A calibrated Fourier transform spectrometer, known as the High-Resolution Interferometer Sounder (HIS), has been flown on the NASA U-2 research aircraft to measure the infrared emission spectrum of the earth. The primary use—atmospheric temperature and humidity sounding—requires high radiometric precision and accuracy (of the order of 0.1 and 1°C, respectively). To meet these requirements, the HIS instrument performs inflight radiometric calibration, using observations of hot and cold blackbody reference sources as the basis for two-point calibrations at each wavenumber. Initially, laboratory tests revealed a calibration problem with brightness temperature errors as large as 15°C between 600 and 900 cm−1. The symptom of the problem, which occurred in one of the three spectral bands of HIS, was a source-dependent phase response. Minor changes to the calibration equations completely eliminated the anomalous errors. The new analysis properly accounts for the situation in which the phase response for radiance from the instrument itself differs from that for radiance from an external source. The mechanism responsible for the dual phase response of the HIS instrument is identified as emission from the interferometer beam splitter.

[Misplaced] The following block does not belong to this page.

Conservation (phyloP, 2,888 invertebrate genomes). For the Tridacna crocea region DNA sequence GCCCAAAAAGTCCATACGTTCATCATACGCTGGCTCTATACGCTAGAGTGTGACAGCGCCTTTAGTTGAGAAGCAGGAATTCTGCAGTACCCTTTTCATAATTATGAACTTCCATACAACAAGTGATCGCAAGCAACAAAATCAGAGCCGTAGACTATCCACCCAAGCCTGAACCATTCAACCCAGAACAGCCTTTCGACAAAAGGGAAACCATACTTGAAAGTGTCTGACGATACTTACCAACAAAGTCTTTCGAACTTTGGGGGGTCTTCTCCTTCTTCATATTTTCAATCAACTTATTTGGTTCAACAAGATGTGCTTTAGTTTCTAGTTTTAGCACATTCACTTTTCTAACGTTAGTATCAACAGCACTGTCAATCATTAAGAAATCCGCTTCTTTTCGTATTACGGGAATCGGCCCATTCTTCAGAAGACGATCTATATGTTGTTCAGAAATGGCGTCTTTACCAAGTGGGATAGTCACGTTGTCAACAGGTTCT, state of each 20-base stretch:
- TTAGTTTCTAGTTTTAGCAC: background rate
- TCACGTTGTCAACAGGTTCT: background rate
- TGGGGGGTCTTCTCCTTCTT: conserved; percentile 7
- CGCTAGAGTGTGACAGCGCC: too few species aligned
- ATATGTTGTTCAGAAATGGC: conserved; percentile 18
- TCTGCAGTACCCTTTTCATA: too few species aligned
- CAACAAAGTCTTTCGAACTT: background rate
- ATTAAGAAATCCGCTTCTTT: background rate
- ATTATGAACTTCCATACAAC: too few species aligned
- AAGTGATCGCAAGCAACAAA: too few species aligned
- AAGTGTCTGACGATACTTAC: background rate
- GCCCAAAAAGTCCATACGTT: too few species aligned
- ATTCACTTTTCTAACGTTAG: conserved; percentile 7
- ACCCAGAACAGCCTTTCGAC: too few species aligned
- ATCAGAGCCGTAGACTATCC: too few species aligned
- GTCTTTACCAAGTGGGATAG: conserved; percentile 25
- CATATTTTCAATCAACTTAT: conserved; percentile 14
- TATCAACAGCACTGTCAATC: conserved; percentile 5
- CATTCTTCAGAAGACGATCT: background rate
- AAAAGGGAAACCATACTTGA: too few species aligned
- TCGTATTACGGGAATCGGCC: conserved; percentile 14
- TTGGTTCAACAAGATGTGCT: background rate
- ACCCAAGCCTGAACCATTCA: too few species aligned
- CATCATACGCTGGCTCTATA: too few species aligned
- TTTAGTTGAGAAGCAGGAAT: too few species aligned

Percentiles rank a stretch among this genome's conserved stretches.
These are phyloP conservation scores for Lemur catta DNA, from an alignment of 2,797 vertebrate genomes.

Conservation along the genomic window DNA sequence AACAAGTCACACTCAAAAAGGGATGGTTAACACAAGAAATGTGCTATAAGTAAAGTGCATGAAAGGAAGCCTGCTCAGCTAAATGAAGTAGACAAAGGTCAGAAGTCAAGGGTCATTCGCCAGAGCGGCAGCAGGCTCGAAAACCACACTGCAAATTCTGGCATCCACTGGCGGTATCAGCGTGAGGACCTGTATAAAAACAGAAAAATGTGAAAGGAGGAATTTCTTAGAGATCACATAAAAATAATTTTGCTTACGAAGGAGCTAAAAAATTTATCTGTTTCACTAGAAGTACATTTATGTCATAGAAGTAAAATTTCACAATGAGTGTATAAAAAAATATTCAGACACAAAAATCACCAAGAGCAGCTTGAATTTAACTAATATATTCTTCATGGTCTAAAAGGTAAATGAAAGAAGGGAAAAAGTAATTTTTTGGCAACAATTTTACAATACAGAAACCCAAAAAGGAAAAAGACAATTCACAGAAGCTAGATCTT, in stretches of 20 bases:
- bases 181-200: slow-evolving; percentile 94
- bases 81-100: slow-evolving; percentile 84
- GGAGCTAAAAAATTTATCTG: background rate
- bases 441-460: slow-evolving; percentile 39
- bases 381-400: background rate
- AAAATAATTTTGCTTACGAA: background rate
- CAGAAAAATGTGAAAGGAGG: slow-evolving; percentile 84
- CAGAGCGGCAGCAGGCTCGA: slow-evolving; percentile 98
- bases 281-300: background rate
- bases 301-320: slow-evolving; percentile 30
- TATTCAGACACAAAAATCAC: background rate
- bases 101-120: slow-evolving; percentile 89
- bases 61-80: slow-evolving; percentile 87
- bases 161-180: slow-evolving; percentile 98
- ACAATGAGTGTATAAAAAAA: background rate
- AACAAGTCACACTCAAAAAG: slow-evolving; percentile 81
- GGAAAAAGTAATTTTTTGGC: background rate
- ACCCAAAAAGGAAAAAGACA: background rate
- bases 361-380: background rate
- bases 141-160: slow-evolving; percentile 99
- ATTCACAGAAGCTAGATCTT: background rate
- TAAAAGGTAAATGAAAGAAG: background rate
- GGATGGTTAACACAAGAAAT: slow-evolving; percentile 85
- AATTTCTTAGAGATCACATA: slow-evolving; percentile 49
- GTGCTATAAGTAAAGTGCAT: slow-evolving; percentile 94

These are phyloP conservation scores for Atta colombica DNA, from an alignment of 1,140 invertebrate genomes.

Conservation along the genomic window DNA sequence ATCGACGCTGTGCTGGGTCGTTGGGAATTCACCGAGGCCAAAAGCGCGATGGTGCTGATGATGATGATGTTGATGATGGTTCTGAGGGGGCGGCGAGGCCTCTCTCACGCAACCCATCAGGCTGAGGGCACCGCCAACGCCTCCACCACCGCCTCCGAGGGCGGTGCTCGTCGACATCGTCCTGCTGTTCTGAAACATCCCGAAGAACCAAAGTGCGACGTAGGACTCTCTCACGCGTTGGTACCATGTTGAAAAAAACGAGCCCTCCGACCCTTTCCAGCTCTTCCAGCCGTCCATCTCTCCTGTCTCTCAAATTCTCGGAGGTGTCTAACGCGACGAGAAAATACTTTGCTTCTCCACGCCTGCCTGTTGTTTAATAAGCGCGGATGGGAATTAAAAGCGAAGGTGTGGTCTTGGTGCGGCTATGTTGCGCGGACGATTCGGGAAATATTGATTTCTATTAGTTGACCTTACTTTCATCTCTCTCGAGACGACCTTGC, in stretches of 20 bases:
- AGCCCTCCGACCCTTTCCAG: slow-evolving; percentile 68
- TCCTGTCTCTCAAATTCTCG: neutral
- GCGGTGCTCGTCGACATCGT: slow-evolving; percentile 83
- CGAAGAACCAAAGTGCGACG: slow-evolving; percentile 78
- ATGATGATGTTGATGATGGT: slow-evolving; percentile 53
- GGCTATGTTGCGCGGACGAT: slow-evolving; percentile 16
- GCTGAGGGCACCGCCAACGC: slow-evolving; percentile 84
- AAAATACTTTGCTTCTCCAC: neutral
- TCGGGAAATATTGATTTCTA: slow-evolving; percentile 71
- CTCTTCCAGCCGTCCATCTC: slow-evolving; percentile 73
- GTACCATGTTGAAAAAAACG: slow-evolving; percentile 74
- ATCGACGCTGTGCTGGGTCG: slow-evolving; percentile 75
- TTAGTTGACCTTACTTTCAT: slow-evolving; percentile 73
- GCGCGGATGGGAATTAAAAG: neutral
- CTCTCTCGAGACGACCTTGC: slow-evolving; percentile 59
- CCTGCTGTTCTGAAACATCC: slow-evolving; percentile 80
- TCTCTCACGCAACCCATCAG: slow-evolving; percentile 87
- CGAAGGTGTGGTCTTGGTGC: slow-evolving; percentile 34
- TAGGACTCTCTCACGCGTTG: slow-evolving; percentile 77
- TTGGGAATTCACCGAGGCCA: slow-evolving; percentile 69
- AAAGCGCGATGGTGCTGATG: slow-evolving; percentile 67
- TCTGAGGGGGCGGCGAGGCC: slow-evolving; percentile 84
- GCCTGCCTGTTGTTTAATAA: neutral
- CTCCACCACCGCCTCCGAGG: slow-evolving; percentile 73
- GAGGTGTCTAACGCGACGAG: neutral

© 1988 Optical Society of America
Original Manuscript: December 19, 1987
Published: August 1, 1988
Henry E. Revercomb, H. Buijs, Hugh B. Howell, D. D. LaPorte, William L. Smith, and L. A. Sromovsky, "Radiometric calibration of IR Fourier transform spectrometers: solution to a problem with the High-Resolution Interferometer Sounder," Appl. Opt. 27, 3210-3218 (1988)